With equity, diversity and inclusion moving to the forefront of workplace and academic discussion and little space left in budgets to adequately pay for training, the task of diversity training often falls into the hands of students most harmed by gaps in EDI.

Providing diversity training is emotionally taxing at its best and retraumatizing at its worst.

And though the emotional labour of providing diversity training cuts deep, those on the receiving end often fail to recognize it.

Students, often untrained and feeling a sense of obligation, are working for free to provide a service that would be otherwise costly; universities and workplaces fail to recognize there is a reason for that cost. 

Many people who professionally provide EDI training attended graduate education focused on anti-oppressive techniques, something that requires years of work and research to effectively disseminate.

Marginalized students aren’t intrinsically trained on how to teach people to be anti-racist or how to be activists. Many students facing oppression don’t have the time to fully educate themselves on anti-oppressive practices, nor do they have the resources.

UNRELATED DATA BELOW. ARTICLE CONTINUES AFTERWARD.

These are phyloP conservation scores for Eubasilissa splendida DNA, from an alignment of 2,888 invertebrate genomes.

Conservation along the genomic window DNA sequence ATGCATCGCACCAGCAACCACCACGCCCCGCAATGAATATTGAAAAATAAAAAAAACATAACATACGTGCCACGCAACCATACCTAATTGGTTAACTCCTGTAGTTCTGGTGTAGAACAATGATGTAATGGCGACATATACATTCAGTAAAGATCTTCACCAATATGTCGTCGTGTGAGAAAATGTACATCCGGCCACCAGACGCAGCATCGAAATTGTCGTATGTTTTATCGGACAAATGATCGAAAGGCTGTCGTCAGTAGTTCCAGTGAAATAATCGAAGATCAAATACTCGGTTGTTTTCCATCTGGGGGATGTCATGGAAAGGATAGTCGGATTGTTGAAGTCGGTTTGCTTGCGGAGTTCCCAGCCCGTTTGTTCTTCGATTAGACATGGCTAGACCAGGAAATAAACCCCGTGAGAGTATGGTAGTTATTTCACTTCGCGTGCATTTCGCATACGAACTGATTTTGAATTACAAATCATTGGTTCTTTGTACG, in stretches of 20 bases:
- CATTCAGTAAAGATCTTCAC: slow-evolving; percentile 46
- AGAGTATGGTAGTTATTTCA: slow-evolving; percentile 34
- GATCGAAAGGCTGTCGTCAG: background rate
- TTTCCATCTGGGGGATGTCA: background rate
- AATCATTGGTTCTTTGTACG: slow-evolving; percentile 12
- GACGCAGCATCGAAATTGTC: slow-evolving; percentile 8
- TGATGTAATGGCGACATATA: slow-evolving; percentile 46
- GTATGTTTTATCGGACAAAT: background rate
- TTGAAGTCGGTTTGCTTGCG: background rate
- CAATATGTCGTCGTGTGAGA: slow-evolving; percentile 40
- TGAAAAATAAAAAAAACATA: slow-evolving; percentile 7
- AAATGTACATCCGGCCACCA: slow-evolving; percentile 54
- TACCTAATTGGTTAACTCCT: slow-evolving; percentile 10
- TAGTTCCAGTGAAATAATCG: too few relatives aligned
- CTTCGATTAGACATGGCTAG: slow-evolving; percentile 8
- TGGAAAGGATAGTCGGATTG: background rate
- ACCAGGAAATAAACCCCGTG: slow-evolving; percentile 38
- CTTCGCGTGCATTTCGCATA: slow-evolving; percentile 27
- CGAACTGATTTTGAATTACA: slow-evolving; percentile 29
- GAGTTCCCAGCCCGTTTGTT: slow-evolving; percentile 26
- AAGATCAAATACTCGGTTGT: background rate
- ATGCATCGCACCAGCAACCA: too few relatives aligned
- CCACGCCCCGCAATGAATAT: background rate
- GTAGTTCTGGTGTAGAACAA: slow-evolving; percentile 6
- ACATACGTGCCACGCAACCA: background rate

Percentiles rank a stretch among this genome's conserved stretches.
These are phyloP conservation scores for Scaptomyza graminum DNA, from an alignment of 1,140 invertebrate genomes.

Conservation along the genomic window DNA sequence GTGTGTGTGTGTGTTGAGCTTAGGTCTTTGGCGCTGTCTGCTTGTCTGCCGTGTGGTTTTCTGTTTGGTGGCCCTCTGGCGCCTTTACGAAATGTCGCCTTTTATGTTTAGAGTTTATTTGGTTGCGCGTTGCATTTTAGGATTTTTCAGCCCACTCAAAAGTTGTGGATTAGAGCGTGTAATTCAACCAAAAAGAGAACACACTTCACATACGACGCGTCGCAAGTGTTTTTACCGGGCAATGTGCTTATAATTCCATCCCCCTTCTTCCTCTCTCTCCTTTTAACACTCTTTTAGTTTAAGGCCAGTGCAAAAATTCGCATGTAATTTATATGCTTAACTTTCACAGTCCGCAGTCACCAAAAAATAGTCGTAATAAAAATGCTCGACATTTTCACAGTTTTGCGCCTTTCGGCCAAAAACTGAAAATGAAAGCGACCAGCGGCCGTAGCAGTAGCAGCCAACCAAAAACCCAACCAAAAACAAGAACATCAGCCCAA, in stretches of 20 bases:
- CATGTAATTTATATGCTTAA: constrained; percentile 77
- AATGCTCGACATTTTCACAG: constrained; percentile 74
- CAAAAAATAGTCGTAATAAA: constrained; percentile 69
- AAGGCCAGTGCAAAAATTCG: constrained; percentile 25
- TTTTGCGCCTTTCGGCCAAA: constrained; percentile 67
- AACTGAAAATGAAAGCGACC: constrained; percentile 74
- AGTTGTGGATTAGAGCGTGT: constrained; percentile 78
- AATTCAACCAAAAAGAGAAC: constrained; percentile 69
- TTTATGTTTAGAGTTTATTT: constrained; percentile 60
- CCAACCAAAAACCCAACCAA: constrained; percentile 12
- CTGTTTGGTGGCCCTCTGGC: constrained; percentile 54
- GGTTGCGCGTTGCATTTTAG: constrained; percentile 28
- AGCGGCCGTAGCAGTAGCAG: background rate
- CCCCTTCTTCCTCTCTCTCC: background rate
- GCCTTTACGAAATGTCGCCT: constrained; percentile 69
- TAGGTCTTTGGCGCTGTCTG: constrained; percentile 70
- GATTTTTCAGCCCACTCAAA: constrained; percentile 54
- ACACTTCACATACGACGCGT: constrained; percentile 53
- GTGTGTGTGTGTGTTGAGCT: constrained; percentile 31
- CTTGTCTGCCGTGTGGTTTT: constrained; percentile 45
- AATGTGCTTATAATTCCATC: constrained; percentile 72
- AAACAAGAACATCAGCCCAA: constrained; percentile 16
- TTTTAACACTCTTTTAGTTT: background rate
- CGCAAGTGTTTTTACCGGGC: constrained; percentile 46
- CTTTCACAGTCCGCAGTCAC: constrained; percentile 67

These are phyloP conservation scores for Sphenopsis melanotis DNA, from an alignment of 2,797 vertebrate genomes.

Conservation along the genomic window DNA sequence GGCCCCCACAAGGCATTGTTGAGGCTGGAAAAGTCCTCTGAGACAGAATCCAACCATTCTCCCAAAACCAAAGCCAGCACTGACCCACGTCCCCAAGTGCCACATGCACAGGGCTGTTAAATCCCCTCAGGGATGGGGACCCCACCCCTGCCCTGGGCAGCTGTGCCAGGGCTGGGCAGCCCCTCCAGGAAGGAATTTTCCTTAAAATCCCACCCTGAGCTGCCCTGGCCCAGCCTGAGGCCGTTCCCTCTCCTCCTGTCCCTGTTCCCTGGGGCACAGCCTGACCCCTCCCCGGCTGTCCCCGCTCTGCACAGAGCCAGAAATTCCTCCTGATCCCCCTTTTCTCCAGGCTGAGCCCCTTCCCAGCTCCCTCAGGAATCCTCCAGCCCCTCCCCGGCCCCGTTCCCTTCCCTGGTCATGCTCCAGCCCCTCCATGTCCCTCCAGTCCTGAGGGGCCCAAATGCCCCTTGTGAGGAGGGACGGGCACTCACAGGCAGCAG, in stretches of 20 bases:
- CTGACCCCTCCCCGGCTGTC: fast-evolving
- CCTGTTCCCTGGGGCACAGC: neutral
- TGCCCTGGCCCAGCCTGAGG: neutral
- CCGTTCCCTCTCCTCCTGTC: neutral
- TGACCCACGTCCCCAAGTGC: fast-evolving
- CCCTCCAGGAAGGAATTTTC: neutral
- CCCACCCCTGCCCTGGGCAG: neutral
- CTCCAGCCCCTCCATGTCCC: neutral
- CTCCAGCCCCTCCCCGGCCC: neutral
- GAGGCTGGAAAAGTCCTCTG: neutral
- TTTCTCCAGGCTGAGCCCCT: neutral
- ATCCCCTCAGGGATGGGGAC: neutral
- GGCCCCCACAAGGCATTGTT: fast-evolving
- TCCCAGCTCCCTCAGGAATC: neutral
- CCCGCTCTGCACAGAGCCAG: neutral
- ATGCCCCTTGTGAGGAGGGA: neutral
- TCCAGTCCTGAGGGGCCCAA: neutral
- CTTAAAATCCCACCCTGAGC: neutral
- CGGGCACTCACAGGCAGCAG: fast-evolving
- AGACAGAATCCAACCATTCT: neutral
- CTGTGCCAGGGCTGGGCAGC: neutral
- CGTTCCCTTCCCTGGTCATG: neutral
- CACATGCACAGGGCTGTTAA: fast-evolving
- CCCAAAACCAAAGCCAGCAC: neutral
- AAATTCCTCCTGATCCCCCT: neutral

What’s more, living in one oppressed identity doesn’t automatically provide people with knowledge of every other. While intersectionality has come to the forefront of our EDI narratives, that doesn’t mean that a racialized straight person innately understands the struggles of an LGBTQ2+ person, nor does it mean that an able-bodied LGBTQ2+ person understands the struggles of a disabled person, the list goes on. 

Students living in oppressed identities are the people most critically impacted by workplaces and schools failing to understand or implement diversity initiatives. When marginalized students provide such training without preparation, they have no choice but to draw on their own experiences in that space and relive traumas the organization they’re trying to help caused.

EDI training is necessary, but untrained and unpaid students should not be the ones providing it. If schools and workplaces expect young, marginalized people to perform such a emotionally laborious task, they have a responsibility to ensure that they are properly trained and, more importantly, ensure that they have access to proper support systems and compensation while providing training.

Marginalized students face systemic barriers to accessing education and employment from the outset and asking them to fix a system that kicks them when they’re down is nothing but insulting.

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Copy Editor

Bella is a Copy Editor for volume 114. Email them at bella.pick@westerngazette.ca or find them on Twitter @_bpick

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